Net neutrality is the principle that all Internet traffic should be treated equally regardless of the company providing the Internet service and the data source. Whether it’s video, phone calls, apps, or anything else, net neutrality guidelines required Internet Service Providers to treat them all equally.

The Trump administration eliminated those protections and now Senate Majority Leader Mitch McConnell says that any bill attempting to restore them will be “dead on arrival” in the Senate, according to reporting in The Hill.  There are still state-level bills that are delayed because of pending court cases, and the issue isn’t going away soon. 

Senate Republicans remain angry at BigTech and accuse the companies of bias. They also suggest that the companies censor conservatives, a claim that the president often repeats. Facebook and Twitter representatives testified last week at the Senate Judiciary Committee’s Subcommittee on the Constitution. Things did not go well. 

Subcommittee chair Ted Cruz (R-TX) has threatened BigTech companies with legal actions based on antitrust and fraud violations as well as a threat to amend the Communications Decency Act that protects tech companies as platforms and generally shields them from liability regarding what users write. Learn more at WaPo’s Technology 202.

2.  Google Adds Better Date Filters, Other Enhancements

Google is rolling out a feature that will allow users of its office suite software (Docs, Sheets, and Slides) to open and edit Microsoft Office files. A plugin formerly allowed some limited editing, but this is a global change for all users and does not require a special plugin.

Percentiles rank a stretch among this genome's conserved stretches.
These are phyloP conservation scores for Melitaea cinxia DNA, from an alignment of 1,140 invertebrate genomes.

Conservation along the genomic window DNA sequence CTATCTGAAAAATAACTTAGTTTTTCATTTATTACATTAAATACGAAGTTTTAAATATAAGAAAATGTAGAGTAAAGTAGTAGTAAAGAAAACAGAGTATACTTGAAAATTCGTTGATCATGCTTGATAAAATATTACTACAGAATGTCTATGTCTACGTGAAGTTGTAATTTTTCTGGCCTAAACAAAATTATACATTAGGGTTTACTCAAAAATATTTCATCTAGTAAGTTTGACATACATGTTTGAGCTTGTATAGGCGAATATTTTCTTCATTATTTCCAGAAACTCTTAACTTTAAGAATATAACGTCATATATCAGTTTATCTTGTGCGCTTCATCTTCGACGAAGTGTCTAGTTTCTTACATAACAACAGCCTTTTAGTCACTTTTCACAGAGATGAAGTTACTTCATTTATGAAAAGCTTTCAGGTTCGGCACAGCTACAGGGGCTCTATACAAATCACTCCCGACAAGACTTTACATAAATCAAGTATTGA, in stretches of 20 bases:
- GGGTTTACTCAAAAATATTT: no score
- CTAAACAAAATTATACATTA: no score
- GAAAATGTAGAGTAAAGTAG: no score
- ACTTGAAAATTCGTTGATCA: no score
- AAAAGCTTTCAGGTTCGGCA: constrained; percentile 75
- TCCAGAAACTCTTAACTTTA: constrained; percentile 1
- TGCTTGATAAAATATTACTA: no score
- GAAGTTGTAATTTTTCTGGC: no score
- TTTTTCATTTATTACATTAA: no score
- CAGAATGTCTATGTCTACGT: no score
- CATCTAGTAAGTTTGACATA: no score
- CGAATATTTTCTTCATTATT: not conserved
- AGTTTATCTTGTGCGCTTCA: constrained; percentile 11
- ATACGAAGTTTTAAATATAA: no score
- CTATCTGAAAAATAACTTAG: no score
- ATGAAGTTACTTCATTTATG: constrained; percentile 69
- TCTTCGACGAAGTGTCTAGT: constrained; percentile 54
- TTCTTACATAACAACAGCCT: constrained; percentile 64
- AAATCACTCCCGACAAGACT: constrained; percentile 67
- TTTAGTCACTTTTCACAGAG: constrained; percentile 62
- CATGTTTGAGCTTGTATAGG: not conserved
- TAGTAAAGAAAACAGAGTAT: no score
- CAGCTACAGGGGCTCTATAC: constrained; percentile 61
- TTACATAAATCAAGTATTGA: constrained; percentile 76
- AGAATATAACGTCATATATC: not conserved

The company’s big search news was that users can now type the word “before” or “after” with a date to narrow search results. The commands can be used together to specify after one date and before another. One example Google demonstrated showed a search for the upcoming Avengers movie but only for content published in April.  You could previously do this by clicking down three levels in a search box and choosing dates on a calendar display, but this is much faster.

More news from Google includes a public events section being added to Google Maps. The function is designed to work on phones or tablets via the Contribute menu. It’s still rolling out but could be a huge boon for business and community leaders.

3. In the Spotlight 

  • Amazon is using search terms consumers type to create new skin care products. That sounds very smart. Vox has good coverage.
  • LinkedIn is adding Facebook-like reactions. You’ll be able to mark content there with icons that translate to celebrate, love, curious, and insightful. (TechCrunch)
  • Facebook continues receiving data about users even after they cancel their account. We’ve been telling people this for years. CNet can tell you more in a nice first-person piece about the program.

4. Great Data: Social Media Use Largely Unaffected 

NBC made news with its reporting that the majority of Americans dislike social media. More than 80% of American adults told an NBC/WSJ poll that social media is a waste of time, and 60% don’t trust Facebook to protect personal data.

Pew data also out last week shows that the share of American adults using social media is essentially unchanged since early 2018 despite scandals and controversies and the negative connotations reflected in the NBC poll.  Have a look at their charts and explanations here

5. Monday’s Coffee Break 

A young woman posted a great video about her prom experience. 17-year-old Lizbeth says she saved money from a part-time job to buy a dress and rode to the prom in a Mercedes owned by her date’s father. But it’s a really cool video and one Twitter wag joked about FAFSA (the federal student loan application people) checking out the video.

And, well, yes they did. They even posted a response and the entire thing went viral fast. It’s a fun read although Lizbeth apparently didn’t think so at first. Check it out on Buzzfeed.